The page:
THE PROCESS of human reproduction goes through a number of distinct phases. First, a young man meets a young woman and they learn each other’s names. They realise their lives would be better in a partnership. They come to an agreement about how to live together and then they make a baby human.
A similar process takes place when our living planet seeks to reproduce. This has not been possible until now. Let us explain.
The proper name for a human is homo sapiens, and the science of properly naming living things is called taxonomy. In 1758, Carl Linneus instituted the practice of binomial nomenclature. This is a two-part name, written in Latin that describes how the organism looks or behaves. The binomial for homo sapiens translates (perhaps inappropriately) to “wise people”.
All species are so named as part of their “taxonomic rank” that has a number of levels: Domain – Kingdom – Phylum – Class – Order – Family – Genus – Species.
For a human, the taxonomic rank has the following entries: Prokaryote – Animalia – Chordata – Mammalia – Primate – Hominidae – Homo – Sapiens.
The different types of living things can be represented in a taxonomic Tree of Life. The picture below shows the Tree of Life extended to the level of Kingdom.
The Phylogenetic tree (Image via Wikipedia)
Of note, there is one important lifeform that has yet to be given a binomial or ascribed a taxonomic rank. That life-form currently goes by the name Gaia, the living planet.
Planet Earth viewed from space. (Image via www.gaiatheory.org)
In 1974, British scientist James Lovelock co-authored a science paper titled Atmospheric homeostasis by and for the biosphere: the Gaia Hypothesis. The Gaia Hypothesis, now called Gaia Theory, explains how life has endured on Planet Earth for over hundreds of millions of years, despite the constant changes in the brightness of our star, powerful volcanic eruptions and asteroid impacts. Gaia Theory states that the unconscious effort of all the living things on Earth, interacting with the physical world, provides our planet with a key feature of a living organism — the capacity to maintain surface conditions (for instance its temperature and chemistry) within a narrow liveable range. This is called homeostasis.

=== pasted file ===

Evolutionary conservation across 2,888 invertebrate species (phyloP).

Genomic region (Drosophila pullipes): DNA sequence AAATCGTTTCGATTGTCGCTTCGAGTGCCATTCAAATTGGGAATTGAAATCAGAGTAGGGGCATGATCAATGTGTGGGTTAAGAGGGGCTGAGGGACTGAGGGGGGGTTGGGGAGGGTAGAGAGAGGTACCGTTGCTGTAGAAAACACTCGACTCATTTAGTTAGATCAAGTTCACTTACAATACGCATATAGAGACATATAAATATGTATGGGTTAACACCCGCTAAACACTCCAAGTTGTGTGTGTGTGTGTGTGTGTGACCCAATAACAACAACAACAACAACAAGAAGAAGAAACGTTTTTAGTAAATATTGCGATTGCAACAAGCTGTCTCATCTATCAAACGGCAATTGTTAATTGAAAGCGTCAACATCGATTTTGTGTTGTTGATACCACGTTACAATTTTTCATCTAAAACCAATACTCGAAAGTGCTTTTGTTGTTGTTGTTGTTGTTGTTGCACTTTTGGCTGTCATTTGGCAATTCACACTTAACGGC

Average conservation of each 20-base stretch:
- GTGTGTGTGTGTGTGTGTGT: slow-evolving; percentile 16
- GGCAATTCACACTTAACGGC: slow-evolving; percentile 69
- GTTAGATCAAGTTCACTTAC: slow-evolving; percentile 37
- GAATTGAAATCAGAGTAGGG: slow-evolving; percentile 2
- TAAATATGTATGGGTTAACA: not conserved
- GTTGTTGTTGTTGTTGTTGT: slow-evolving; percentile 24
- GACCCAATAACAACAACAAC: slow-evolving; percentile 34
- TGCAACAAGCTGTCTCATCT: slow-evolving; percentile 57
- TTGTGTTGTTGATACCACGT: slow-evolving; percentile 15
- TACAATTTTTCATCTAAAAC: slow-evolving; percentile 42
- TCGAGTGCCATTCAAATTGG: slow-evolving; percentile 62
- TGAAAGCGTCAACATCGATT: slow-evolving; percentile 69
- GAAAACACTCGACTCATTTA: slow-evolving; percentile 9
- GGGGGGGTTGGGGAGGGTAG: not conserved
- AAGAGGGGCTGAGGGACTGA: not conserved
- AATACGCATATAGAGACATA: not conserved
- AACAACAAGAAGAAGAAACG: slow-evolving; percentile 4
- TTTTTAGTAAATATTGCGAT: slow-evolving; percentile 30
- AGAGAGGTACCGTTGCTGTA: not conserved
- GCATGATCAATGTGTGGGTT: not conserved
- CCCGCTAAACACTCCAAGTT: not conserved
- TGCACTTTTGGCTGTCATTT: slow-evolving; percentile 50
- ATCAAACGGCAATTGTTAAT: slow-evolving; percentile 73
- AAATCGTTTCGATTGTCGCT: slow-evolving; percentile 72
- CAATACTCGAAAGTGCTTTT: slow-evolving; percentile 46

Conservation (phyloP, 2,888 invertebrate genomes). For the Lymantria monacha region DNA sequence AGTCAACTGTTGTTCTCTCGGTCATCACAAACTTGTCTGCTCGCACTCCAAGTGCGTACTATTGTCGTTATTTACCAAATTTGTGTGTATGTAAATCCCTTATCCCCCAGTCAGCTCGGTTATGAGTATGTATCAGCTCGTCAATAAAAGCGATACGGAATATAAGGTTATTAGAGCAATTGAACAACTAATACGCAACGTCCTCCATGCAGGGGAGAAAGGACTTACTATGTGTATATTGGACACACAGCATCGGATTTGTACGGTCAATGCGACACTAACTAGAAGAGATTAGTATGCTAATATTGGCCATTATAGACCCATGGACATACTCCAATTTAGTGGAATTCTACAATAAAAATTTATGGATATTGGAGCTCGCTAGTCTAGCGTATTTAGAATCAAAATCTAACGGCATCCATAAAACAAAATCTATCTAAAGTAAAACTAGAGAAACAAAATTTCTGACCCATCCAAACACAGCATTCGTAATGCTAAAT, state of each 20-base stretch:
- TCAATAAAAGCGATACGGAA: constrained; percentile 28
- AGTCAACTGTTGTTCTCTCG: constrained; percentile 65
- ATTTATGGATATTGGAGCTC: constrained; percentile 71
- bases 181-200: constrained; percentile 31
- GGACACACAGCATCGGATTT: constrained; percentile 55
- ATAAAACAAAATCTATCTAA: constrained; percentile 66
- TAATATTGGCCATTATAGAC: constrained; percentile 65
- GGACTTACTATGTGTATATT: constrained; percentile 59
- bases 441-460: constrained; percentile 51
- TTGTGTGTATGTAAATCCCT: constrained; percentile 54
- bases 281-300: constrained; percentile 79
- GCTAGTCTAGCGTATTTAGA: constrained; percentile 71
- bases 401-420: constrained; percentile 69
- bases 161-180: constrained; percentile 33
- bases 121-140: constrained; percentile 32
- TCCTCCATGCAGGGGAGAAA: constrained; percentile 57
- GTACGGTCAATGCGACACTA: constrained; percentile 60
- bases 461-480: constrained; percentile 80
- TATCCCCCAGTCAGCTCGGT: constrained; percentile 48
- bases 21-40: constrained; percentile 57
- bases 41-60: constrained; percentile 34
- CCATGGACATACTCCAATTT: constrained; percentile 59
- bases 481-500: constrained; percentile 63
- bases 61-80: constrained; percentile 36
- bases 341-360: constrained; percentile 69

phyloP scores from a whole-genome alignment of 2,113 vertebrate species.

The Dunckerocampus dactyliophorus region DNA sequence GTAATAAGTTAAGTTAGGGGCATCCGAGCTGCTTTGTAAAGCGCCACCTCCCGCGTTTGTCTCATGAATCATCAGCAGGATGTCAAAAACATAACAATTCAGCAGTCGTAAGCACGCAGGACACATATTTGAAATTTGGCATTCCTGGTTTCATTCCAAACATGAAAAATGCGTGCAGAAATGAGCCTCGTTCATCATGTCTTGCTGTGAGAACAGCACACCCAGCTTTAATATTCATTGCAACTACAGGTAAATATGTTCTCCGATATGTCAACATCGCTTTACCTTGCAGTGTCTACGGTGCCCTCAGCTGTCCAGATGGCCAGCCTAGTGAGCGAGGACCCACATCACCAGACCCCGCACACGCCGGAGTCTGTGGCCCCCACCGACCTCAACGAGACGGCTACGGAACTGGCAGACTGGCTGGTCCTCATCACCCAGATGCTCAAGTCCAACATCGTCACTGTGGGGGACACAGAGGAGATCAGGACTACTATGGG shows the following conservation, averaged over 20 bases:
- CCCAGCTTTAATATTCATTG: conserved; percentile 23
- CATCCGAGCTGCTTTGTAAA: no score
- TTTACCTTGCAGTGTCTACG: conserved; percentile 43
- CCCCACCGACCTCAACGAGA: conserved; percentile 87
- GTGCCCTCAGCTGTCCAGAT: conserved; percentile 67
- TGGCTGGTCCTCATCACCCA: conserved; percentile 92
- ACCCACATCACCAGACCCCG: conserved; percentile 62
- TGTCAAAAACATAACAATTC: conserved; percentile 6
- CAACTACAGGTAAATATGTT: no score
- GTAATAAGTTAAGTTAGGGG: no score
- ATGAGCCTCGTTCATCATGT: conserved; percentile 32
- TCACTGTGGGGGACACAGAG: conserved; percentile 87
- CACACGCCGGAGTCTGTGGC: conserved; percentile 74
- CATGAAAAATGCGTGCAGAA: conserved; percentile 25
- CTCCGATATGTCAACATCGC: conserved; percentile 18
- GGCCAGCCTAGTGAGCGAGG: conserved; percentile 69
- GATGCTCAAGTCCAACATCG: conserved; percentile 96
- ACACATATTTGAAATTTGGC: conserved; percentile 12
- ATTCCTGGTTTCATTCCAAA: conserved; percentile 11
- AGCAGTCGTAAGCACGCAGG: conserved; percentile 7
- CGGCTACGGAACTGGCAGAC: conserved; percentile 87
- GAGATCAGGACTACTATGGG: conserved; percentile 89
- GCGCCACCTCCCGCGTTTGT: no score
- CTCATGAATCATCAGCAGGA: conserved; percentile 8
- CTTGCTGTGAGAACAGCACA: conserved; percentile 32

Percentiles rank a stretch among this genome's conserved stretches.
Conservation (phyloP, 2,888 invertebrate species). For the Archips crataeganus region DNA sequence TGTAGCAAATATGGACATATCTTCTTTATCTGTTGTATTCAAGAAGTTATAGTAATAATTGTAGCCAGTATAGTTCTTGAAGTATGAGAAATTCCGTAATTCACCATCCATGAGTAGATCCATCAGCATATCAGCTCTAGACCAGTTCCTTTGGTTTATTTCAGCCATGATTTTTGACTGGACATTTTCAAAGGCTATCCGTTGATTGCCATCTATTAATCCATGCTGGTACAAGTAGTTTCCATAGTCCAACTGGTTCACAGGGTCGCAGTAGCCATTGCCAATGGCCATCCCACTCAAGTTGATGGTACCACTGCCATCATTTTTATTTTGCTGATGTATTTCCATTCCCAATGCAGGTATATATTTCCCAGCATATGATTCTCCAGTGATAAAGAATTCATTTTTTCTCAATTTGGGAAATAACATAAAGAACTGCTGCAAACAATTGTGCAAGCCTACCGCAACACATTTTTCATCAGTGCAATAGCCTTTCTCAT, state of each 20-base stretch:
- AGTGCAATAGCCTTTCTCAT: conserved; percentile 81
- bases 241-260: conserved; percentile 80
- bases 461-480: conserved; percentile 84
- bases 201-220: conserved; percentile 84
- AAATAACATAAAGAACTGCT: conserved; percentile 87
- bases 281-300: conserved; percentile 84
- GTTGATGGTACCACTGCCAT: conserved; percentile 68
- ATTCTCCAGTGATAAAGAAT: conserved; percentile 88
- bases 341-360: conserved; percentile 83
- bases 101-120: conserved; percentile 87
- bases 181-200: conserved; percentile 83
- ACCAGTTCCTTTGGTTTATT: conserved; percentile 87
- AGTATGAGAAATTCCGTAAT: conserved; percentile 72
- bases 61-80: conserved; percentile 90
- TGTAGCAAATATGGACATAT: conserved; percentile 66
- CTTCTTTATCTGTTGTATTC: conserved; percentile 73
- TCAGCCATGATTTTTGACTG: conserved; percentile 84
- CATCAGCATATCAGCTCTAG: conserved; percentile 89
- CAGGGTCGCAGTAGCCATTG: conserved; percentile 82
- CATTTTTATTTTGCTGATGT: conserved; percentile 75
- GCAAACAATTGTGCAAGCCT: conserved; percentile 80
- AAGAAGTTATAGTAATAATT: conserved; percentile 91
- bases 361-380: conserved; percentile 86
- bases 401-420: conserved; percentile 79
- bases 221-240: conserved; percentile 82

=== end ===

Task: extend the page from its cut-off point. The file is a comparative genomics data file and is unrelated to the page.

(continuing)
Apart from homeostasis, another key feature of living things is the capacity to reproduce. Some species do this with their own kind – like humans – however, others actually need a different species to help out. For example, the Fig Tree and the Fig Wasp are inescapably tied together on their evolutionary journey, as neither can reproduce without the other. So it is with Gaia.
According to Russian-based scientist Roberto Cazzolla Gatti, Gaia can not only achieve homeostasis but reproduce as well. However, to do that she needs humans to take some Earth species to a planet where conditions are suited to their survival.
If Gaia is able to achieve homeostasis and, through humans, reproduce, then maybe she is indeed a living organism. If that’s the case, then Gaia needs a proper name. Gaia needs a taxonomic classification.
We proposed that Gaia be ascribed the descriptive binomial, the genus and species name, Vitae planeta which roughly translates in Latin to “Life of the Planet”.
At the other end of the taxonomic rank, there are three domains of life: bacteria, archaea and eukarya. As Gaia incorporates all of these, it can’t be added as a fourth domain, nor ascribed to any one of them. Instead, Gaia sits at a taxonomic level lower than domain. To properly name Gaia, we need a new taxonomic level, something bigger than a kingdom and a domain. We’ve named it an Empire, or in Latin: Imperium.